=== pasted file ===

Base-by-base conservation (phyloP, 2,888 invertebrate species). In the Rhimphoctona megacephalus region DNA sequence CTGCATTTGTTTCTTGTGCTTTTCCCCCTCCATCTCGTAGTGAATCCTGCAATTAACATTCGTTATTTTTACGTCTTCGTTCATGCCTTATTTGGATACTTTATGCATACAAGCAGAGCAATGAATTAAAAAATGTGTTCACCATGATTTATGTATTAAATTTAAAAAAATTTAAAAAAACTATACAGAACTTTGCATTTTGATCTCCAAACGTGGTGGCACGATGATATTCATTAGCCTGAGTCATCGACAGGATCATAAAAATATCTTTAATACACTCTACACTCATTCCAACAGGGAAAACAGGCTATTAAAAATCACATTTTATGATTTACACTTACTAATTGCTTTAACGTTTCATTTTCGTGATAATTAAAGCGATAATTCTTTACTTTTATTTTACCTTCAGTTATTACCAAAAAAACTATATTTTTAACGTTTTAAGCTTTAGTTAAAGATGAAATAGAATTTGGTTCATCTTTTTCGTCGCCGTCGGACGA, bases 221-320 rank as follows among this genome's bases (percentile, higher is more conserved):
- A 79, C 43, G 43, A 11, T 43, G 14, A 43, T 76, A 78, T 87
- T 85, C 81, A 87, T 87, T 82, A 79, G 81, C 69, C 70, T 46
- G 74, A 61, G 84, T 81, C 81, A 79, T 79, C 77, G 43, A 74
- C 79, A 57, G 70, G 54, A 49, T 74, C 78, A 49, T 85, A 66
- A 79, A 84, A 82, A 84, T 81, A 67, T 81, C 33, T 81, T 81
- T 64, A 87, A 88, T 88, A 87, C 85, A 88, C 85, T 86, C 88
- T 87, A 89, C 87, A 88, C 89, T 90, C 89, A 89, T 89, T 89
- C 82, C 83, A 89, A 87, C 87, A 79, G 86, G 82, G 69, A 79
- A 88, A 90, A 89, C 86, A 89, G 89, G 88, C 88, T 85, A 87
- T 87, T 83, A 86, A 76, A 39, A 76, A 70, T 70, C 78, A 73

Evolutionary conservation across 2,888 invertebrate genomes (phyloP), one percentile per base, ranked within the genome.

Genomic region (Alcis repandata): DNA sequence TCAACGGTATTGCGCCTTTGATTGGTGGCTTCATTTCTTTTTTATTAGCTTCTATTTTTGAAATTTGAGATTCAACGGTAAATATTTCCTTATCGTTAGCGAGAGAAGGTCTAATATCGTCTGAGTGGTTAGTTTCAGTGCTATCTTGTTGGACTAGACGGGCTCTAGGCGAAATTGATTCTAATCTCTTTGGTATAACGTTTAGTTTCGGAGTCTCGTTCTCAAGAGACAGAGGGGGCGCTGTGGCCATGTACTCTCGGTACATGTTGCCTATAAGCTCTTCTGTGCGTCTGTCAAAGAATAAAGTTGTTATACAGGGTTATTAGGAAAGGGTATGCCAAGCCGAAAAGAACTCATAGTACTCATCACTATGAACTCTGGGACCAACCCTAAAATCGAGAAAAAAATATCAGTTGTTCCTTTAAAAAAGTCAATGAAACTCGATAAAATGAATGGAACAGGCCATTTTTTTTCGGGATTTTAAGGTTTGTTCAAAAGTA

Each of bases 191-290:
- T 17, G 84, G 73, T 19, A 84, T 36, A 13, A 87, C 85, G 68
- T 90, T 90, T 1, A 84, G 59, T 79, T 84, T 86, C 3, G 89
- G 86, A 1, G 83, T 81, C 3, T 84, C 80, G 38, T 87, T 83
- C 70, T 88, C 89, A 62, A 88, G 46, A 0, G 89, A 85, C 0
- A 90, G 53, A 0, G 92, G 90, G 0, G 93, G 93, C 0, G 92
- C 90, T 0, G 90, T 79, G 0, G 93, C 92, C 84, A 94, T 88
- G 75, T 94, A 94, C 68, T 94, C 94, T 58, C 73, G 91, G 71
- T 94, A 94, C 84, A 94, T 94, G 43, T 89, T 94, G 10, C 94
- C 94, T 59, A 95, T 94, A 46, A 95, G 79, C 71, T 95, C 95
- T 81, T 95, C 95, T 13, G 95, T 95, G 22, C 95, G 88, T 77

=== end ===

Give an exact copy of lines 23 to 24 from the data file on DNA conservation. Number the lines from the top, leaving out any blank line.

- C 94, T 59, A 95, T 94, A 46, A 95, G 79, C 71, T 95, C 95
- T 81, T 95, C 95, T 13, G 95, T 95, G 22, C 95, G 88, T 77